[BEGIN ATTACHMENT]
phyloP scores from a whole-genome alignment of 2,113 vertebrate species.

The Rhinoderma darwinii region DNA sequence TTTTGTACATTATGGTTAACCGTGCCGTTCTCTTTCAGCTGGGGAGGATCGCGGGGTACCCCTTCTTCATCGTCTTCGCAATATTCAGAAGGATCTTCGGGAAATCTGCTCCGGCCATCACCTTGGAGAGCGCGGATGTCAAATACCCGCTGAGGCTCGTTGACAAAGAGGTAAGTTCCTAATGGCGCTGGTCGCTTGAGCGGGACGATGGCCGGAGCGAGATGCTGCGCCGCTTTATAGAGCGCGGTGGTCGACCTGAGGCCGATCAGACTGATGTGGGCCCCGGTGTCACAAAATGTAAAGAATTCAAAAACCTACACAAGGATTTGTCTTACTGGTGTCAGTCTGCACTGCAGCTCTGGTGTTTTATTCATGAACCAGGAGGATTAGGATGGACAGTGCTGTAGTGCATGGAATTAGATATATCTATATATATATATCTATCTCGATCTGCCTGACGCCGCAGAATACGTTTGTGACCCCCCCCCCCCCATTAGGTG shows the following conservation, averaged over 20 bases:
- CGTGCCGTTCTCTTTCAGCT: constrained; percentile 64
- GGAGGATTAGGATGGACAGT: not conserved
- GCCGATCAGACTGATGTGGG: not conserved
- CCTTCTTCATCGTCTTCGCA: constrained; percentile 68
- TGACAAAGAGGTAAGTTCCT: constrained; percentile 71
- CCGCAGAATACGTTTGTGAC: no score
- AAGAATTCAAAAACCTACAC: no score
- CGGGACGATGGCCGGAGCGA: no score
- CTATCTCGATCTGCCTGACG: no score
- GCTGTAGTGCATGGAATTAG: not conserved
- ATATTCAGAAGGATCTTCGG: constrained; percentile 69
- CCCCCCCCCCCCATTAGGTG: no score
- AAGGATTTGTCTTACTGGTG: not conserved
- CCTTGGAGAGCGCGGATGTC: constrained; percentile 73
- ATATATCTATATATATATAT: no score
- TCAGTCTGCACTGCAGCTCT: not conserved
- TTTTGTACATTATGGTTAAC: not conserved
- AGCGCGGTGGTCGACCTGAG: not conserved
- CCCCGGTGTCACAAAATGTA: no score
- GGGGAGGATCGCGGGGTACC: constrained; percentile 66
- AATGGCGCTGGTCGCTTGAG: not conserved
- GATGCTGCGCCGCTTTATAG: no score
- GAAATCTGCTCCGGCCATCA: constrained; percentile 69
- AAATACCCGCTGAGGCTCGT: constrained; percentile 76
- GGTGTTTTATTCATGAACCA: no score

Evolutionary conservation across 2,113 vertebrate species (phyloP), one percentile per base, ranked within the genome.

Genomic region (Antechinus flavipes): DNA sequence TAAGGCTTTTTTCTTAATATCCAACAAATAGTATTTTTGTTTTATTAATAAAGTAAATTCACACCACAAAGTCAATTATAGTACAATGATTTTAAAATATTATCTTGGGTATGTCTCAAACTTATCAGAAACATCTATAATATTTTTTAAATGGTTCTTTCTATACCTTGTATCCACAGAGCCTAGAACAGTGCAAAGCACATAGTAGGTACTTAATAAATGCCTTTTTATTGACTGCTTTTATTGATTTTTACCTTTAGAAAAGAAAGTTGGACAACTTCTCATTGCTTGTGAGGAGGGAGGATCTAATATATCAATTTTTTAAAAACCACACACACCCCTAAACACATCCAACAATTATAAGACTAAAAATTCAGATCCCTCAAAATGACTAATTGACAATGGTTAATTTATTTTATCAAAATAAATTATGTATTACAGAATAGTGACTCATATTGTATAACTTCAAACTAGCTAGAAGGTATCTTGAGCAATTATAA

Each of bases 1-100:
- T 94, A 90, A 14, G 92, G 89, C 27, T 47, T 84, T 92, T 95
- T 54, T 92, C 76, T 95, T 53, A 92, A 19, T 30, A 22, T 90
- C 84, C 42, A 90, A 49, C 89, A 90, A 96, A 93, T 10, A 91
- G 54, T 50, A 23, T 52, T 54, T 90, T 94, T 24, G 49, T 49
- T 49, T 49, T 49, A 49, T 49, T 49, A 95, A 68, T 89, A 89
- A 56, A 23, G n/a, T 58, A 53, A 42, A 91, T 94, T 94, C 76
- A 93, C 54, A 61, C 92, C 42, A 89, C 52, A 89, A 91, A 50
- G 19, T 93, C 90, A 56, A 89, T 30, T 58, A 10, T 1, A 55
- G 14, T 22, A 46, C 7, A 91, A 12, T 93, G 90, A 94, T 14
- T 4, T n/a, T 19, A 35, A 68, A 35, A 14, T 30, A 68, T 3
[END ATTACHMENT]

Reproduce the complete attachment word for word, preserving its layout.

phyloP scores from a whole-genome alignment of 2,113 vertebrate species.

The Rhinoderma darwinii region DNA sequence TTTTGTACATTATGGTTAACCGTGCCGTTCTCTTTCAGCTGGGGAGGATCGCGGGGTACCCCTTCTTCATCGTCTTCGCAATATTCAGAAGGATCTTCGGGAAATCTGCTCCGGCCATCACCTTGGAGAGCGCGGATGTCAAATACCCGCTGAGGCTCGTTGACAAAGAGGTAAGTTCCTAATGGCGCTGGTCGCTTGAGCGGGACGATGGCCGGAGCGAGATGCTGCGCCGCTTTATAGAGCGCGGTGGTCGACCTGAGGCCGATCAGACTGATGTGGGCCCCGGTGTCACAAAATGTAAAGAATTCAAAAACCTACACAAGGATTTGTCTTACTGGTGTCAGTCTGCACTGCAGCTCTGGTGTTTTATTCATGAACCAGGAGGATTAGGATGGACAGTGCTGTAGTGCATGGAATTAGATATATCTATATATATATATCTATCTCGATCTGCCTGACGCCGCAGAATACGTTTGTGACCCCCCCCCCCCCATTAGGTG shows the following conservation, averaged over 20 bases:
- CGTGCCGTTCTCTTTCAGCT: constrained; percentile 64
- GGAGGATTAGGATGGACAGT: not conserved
- GCCGATCAGACTGATGTGGG: not conserved
- CCTTCTTCATCGTCTTCGCA: constrained; percentile 68
- TGACAAAGAGGTAAGTTCCT: constrained; percentile 71
- CCGCAGAATACGTTTGTGAC: no score
- AAGAATTCAAAAACCTACAC: no score
- CGGGACGATGGCCGGAGCGA: no score
- CTATCTCGATCTGCCTGACG: no score
- GCTGTAGTGCATGGAATTAG: not conserved
- ATATTCAGAAGGATCTTCGG: constrained; percentile 69
- CCCCCCCCCCCCATTAGGTG: no score
- AAGGATTTGTCTTACTGGTG: not conserved
- CCTTGGAGAGCGCGGATGTC: constrained; percentile 73
- ATATATCTATATATATATAT: no score
- TCAGTCTGCACTGCAGCTCT: not conserved
- TTTTGTACATTATGGTTAAC: not conserved
- AGCGCGGTGGTCGACCTGAG: not conserved
- CCCCGGTGTCACAAAATGTA: no score
- GGGGAGGATCGCGGGGTACC: constrained; percentile 66
- AATGGCGCTGGTCGCTTGAG: not conserved
- GATGCTGCGCCGCTTTATAG: no score
- GAAATCTGCTCCGGCCATCA: constrained; percentile 69
- AAATACCCGCTGAGGCTCGT: constrained; percentile 76
- GGTGTTTTATTCATGAACCA: no score

Evolutionary conservation across 2,113 vertebrate species (phyloP), one percentile per base, ranked within the genome.

Genomic region (Antechinus flavipes): DNA sequence TAAGGCTTTTTTCTTAATATCCAACAAATAGTATTTTTGTTTTATTAATAAAGTAAATTCACACCACAAAGTCAATTATAGTACAATGATTTTAAAATATTATCTTGGGTATGTCTCAAACTTATCAGAAACATCTATAATATTTTTTAAATGGTTCTTTCTATACCTTGTATCCACAGAGCCTAGAACAGTGCAAAGCACATAGTAGGTACTTAATAAATGCCTTTTTATTGACTGCTTTTATTGATTTTTACCTTTAGAAAAGAAAGTTGGACAACTTCTCATTGCTTGTGAGGAGGGAGGATCTAATATATCAATTTTTTAAAAACCACACACACCCCTAAACACATCCAACAATTATAAGACTAAAAATTCAGATCCCTCAAAATGACTAATTGACAATGGTTAATTTATTTTATCAAAATAAATTATGTATTACAGAATAGTGACTCATATTGTATAACTTCAAACTAGCTAGAAGGTATCTTGAGCAATTATAA

Each of bases 1-100:
- T 94, A 90, A 14, G 92, G 89, C 27, T 47, T 84, T 92, T 95
- T 54, T 92, C 76, T 95, T 53, A 92, A 19, T 30, A 22, T 90
- C 84, C 42, A 90, A 49, C 89, A 90, A 96, A 93, T 10, A 91
- G 54, T 50, A 23, T 52, T 54, T 90, T 94, T 24, G 49, T 49
- T 49, T 49, T 49, A 49, T 49, T 49, A 95, A 68, T 89, A 89
- A 56, A 23, G n/a, T 58, A 53, A 42, A 91, T 94, T 94, C 76
- A 93, C 54, A 61, C 92, C 42, A 89, C 52, A 89, A 91, A 50
- G 19, T 93, C 90, A 56, A 89, T 30, T 58, A 10, T 1, A 55
- G 14, T 22, A 46, C 7, A 91, A 12, T 93, G 90, A 94, T 14
- T 4, T n/a, T 19, A 35, A 68, A 35, A 14, T 30, A 68, T 3